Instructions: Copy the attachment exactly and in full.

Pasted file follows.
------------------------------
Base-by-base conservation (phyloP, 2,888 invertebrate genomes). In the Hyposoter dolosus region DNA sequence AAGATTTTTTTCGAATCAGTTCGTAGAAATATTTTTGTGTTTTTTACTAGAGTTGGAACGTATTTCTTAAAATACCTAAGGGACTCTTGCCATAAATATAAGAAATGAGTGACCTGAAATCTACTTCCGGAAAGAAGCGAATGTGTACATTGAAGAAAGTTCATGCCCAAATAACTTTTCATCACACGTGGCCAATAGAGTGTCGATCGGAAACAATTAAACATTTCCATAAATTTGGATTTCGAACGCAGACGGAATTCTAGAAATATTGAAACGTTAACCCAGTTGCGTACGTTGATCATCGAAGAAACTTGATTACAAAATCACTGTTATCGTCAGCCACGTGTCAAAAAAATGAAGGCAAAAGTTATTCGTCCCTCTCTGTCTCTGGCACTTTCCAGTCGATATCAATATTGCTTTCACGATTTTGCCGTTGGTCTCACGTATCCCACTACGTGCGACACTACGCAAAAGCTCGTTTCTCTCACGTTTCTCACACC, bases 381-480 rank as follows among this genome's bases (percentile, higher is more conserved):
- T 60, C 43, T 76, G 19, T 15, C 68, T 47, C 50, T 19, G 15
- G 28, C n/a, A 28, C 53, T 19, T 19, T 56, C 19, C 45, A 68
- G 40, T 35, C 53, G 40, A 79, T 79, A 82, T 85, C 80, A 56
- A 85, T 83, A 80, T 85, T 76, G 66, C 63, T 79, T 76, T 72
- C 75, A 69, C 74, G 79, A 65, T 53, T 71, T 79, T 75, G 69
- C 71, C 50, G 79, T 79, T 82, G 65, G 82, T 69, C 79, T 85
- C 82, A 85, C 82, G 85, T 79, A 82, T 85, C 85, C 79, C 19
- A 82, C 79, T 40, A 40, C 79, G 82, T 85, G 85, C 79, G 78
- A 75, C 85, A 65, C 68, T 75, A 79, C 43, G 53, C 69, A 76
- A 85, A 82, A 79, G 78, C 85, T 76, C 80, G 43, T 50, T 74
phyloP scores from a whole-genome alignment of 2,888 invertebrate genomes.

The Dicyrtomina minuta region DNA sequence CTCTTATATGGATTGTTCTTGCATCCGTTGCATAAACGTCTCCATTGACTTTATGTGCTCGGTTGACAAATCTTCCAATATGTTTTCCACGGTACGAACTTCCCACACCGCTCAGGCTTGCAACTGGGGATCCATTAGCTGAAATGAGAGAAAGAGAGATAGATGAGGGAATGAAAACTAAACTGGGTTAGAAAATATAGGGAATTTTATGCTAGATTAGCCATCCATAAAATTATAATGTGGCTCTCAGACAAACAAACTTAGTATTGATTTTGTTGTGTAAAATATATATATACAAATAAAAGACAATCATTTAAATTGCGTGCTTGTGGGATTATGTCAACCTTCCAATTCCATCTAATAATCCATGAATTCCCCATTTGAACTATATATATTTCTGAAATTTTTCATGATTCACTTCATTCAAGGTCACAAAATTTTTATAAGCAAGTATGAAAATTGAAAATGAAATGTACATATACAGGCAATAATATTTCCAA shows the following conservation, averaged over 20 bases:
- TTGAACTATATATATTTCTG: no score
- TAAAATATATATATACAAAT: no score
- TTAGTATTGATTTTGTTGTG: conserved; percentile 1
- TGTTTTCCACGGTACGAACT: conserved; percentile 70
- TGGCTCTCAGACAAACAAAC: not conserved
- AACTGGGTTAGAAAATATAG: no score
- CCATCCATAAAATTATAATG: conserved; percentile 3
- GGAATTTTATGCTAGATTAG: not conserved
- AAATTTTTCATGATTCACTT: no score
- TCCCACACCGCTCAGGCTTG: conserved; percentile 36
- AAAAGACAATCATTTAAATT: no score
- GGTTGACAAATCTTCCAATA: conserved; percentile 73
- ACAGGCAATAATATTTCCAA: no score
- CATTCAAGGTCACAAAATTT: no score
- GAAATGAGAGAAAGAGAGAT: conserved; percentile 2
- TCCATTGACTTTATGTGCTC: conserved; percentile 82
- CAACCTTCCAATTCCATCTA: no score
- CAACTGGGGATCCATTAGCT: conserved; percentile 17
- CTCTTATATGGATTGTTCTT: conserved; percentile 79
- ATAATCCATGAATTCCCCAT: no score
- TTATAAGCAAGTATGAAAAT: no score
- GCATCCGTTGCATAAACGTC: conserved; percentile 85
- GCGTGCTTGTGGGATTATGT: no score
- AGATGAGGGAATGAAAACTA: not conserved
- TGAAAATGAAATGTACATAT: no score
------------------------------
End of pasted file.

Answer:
Base-by-base conservation (phyloP, 2,888 invertebrate genomes). In the Hyposoter dolosus region DNA sequence AAGATTTTTTTCGAATCAGTTCGTAGAAATATTTTTGTGTTTTTTACTAGAGTTGGAACGTATTTCTTAAAATACCTAAGGGACTCTTGCCATAAATATAAGAAATGAGTGACCTGAAATCTACTTCCGGAAAGAAGCGAATGTGTACATTGAAGAAAGTTCATGCCCAAATAACTTTTCATCACACGTGGCCAATAGAGTGTCGATCGGAAACAATTAAACATTTCCATAAATTTGGATTTCGAACGCAGACGGAATTCTAGAAATATTGAAACGTTAACCCAGTTGCGTACGTTGATCATCGAAGAAACTTGATTACAAAATCACTGTTATCGTCAGCCACGTGTCAAAAAAATGAAGGCAAAAGTTATTCGTCCCTCTCTGTCTCTGGCACTTTCCAGTCGATATCAATATTGCTTTCACGATTTTGCCGTTGGTCTCACGTATCCCACTACGTGCGACACTACGCAAAAGCTCGTTTCTCTCACGTTTCTCACACC, bases 381-480 rank as follows among this genome's bases (percentile, higher is more conserved):
- T 60, C 43, T 76, G 19, T 15, C 68, T 47, C 50, T 19, G 15
- G 28, C n/a, A 28, C 53, T 19, T 19, T 56, C 19, C 45, A 68
- G 40, T 35, C 53, G 40, A 79, T 79, A 82, T 85, C 80, A 56
- A 85, T 83, A 80, T 85, T 76, G 66, C 63, T 79, T 76, T 72
- C 75, A 69, C 74, G 79, A 65, T 53, T 71, T 79, T 75, G 69
- C 71, C 50, G 79, T 79, T 82, G 65, G 82, T 69, C 79, T 85
- C 82, A 85, C 82, G 85, T 79, A 82, T 85, C 85, C 79, C 19
- A 82, C 79, T 40, A 40, C 79, G 82, T 85, G 85, C 79, G 78
- A 75, C 85, A 65, C 68, T 75, A 79, C 43, G 53, C 69, A 76
- A 85, A 82, A 79, G 78, C 85, T 76, C 80, G 43, T 50, T 74
phyloP scores from a whole-genome alignment of 2,888 invertebrate genomes.

The Dicyrtomina minuta region DNA sequence CTCTTATATGGATTGTTCTTGCATCCGTTGCATAAACGTCTCCATTGACTTTATGTGCTCGGTTGACAAATCTTCCAATATGTTTTCCACGGTACGAACTTCCCACACCGCTCAGGCTTGCAACTGGGGATCCATTAGCTGAAATGAGAGAAAGAGAGATAGATGAGGGAATGAAAACTAAACTGGGTTAGAAAATATAGGGAATTTTATGCTAGATTAGCCATCCATAAAATTATAATGTGGCTCTCAGACAAACAAACTTAGTATTGATTTTGTTGTGTAAAATATATATATACAAATAAAAGACAATCATTTAAATTGCGTGCTTGTGGGATTATGTCAACCTTCCAATTCCATCTAATAATCCATGAATTCCCCATTTGAACTATATATATTTCTGAAATTTTTCATGATTCACTTCATTCAAGGTCACAAAATTTTTATAAGCAAGTATGAAAATTGAAAATGAAATGTACATATACAGGCAATAATATTTCCAA shows the following conservation, averaged over 20 bases:
- TTGAACTATATATATTTCTG: no score
- TAAAATATATATATACAAAT: no score
- TTAGTATTGATTTTGTTGTG: conserved; percentile 1
- TGTTTTCCACGGTACGAACT: conserved; percentile 70
- TGGCTCTCAGACAAACAAAC: not conserved
- AACTGGGTTAGAAAATATAG: no score
- CCATCCATAAAATTATAATG: conserved; percentile 3
- GGAATTTTATGCTAGATTAG: not conserved
- AAATTTTTCATGATTCACTT: no score
- TCCCACACCGCTCAGGCTTG: conserved; percentile 36
- AAAAGACAATCATTTAAATT: no score
- GGTTGACAAATCTTCCAATA: conserved; percentile 73
- ACAGGCAATAATATTTCCAA: no score
- CATTCAAGGTCACAAAATTT: no score
- GAAATGAGAGAAAGAGAGAT: conserved; percentile 2
- TCCATTGACTTTATGTGCTC: conserved; percentile 82
- CAACCTTCCAATTCCATCTA: no score
- CAACTGGGGATCCATTAGCT: conserved; percentile 17
- CTCTTATATGGATTGTTCTT: conserved; percentile 79
- ATAATCCATGAATTCCCCAT: no score
- TTATAAGCAAGTATGAAAAT: no score
- GCATCCGTTGCATAAACGTC: conserved; percentile 85
- GCGTGCTTGTGGGATTATGT: no score
- AGATGAGGGAATGAAAACTA: not conserved
- TGAAAATGAAATGTACATAT: no score